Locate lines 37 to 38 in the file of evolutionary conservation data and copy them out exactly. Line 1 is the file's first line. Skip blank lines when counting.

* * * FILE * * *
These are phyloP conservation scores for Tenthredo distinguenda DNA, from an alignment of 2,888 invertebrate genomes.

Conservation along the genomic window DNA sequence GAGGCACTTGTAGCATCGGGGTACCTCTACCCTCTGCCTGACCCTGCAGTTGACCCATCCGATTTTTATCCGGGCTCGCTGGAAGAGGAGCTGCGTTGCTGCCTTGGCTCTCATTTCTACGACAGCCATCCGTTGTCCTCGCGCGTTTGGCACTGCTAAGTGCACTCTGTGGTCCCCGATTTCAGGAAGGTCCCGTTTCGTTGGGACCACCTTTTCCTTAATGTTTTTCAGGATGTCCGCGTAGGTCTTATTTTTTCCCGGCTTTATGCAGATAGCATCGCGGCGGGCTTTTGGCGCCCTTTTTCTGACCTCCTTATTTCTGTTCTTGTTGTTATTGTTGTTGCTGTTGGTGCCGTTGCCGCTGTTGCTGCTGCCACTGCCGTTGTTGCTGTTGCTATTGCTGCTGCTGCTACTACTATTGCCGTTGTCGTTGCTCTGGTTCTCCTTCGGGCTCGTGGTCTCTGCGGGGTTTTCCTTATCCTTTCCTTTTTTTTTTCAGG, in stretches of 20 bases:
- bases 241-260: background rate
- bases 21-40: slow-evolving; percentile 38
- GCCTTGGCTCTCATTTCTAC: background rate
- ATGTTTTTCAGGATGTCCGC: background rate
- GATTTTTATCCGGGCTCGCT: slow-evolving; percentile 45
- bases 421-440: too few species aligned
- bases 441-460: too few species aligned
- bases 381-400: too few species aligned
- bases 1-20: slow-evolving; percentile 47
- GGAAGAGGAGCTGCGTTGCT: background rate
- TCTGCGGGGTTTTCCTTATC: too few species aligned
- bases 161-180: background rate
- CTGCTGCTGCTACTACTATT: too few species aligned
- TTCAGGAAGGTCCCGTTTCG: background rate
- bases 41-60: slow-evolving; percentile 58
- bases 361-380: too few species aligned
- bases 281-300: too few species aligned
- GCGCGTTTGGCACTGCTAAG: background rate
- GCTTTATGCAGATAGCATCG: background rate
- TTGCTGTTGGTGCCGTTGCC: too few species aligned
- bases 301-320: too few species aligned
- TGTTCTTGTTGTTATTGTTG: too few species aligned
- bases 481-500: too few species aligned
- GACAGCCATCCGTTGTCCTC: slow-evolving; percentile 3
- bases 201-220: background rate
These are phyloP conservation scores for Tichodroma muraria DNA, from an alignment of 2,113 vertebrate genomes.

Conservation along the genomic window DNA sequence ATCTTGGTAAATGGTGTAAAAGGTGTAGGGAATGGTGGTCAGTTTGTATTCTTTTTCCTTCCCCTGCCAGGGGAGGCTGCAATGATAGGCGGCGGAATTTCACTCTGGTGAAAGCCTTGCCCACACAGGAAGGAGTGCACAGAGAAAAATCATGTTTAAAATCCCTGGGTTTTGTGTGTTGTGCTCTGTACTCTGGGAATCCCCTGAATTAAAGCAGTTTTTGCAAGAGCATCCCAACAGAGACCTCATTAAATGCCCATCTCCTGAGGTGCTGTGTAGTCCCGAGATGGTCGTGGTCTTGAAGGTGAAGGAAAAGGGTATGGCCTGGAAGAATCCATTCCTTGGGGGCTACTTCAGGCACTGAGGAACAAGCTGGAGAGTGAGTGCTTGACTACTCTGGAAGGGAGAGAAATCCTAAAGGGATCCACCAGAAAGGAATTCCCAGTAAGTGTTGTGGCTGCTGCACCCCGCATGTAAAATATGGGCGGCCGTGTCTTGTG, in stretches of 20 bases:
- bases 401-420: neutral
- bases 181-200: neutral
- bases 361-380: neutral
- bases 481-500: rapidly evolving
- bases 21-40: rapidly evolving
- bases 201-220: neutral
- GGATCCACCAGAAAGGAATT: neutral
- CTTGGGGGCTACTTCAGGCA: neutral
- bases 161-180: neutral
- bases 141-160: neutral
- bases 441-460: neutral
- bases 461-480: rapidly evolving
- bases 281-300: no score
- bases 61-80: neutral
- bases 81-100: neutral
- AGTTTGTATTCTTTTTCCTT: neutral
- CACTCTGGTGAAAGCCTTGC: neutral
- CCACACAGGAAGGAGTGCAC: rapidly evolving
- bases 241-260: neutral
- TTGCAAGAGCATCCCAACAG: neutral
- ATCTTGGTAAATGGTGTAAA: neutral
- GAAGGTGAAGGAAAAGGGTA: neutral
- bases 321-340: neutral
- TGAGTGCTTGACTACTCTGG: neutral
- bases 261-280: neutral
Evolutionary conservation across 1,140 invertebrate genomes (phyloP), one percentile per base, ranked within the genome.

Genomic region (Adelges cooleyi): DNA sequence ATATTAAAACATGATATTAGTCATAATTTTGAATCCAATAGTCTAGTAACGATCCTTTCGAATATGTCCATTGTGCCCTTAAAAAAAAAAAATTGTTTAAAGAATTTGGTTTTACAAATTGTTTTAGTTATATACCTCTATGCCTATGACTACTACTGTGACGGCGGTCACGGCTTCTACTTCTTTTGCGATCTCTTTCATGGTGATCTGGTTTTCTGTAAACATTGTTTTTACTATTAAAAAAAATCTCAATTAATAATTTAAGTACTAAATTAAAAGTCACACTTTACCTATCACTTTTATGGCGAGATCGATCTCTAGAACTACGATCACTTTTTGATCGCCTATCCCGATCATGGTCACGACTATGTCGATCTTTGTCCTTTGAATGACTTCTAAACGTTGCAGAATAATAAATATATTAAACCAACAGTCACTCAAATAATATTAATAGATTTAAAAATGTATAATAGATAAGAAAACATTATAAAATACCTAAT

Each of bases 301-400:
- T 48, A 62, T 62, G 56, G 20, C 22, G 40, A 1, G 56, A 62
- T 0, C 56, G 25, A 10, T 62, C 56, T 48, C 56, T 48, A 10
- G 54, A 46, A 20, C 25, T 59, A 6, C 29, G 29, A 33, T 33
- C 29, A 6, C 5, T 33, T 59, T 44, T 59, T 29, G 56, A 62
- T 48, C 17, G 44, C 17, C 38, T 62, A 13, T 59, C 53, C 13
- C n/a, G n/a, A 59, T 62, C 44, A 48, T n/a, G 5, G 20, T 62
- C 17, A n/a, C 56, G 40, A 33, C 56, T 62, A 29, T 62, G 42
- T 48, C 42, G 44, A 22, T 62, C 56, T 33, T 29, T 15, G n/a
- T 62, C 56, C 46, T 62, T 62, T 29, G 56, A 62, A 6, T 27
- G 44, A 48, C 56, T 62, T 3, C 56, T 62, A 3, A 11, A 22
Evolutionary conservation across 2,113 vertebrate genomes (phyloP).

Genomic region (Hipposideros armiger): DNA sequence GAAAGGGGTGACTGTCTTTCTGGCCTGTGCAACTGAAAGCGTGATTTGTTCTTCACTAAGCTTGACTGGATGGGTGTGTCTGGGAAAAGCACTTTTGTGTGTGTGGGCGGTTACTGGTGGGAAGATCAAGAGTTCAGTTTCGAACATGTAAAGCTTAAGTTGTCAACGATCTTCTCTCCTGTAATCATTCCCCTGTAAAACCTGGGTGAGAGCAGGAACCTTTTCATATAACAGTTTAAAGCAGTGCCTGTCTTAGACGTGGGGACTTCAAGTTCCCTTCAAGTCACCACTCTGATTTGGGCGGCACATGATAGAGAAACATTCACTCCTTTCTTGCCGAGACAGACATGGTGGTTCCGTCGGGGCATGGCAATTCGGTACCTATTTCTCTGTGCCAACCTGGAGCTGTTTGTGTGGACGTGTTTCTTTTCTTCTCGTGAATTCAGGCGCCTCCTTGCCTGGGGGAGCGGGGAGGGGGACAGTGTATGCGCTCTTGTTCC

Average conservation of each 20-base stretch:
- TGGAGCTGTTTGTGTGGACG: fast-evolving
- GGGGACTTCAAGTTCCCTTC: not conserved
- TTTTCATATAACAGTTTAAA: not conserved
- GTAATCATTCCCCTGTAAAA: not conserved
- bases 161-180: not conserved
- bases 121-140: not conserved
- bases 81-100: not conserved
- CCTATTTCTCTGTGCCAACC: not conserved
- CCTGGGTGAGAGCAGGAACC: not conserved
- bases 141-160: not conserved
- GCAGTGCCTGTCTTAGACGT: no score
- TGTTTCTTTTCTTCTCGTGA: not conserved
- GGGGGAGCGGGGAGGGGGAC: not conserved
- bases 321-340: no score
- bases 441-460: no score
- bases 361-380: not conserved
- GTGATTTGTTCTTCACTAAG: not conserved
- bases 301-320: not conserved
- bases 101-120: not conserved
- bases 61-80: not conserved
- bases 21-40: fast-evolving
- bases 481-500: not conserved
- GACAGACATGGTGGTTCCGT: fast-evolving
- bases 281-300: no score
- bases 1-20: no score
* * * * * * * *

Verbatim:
- CTTGGGGGCTACTTCAGGCA: neutral
- bases 161-180: neutral